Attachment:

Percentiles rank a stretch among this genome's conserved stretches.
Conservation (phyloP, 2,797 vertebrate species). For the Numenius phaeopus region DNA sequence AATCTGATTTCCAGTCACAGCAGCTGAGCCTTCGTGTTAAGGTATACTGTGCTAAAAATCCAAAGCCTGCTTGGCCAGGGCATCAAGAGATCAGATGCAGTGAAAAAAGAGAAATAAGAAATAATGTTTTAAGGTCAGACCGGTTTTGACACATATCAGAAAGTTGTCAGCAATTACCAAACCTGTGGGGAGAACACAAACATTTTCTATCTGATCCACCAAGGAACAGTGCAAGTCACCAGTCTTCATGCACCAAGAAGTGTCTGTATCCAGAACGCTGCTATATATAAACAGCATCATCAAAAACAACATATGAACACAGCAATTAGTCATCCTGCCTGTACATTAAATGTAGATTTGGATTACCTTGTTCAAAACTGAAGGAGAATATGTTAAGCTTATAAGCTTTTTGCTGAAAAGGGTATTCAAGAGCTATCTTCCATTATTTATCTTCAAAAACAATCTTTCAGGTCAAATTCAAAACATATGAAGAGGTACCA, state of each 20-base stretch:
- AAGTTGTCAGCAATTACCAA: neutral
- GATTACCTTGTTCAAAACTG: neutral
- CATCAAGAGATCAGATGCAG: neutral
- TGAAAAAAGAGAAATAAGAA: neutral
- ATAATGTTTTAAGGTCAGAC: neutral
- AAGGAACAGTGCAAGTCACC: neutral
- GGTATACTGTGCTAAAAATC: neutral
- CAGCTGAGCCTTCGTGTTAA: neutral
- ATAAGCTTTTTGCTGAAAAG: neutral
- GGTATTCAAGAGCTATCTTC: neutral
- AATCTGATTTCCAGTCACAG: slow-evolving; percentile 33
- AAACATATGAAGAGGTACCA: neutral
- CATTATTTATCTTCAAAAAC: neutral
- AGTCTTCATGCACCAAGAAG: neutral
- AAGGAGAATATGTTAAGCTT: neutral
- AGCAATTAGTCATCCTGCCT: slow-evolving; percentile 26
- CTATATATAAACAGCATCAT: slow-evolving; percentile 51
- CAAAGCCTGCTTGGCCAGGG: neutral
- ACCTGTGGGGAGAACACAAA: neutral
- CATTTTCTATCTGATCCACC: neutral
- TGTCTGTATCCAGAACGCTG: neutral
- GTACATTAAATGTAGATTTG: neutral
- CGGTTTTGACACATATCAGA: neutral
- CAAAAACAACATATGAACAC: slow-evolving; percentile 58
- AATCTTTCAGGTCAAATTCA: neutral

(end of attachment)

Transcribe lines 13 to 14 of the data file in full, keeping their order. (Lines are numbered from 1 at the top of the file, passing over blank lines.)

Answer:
- AATCTGATTTCCAGTCACAG: slow-evolving; percentile 33
- AAACATATGAAGAGGTACCA: neutral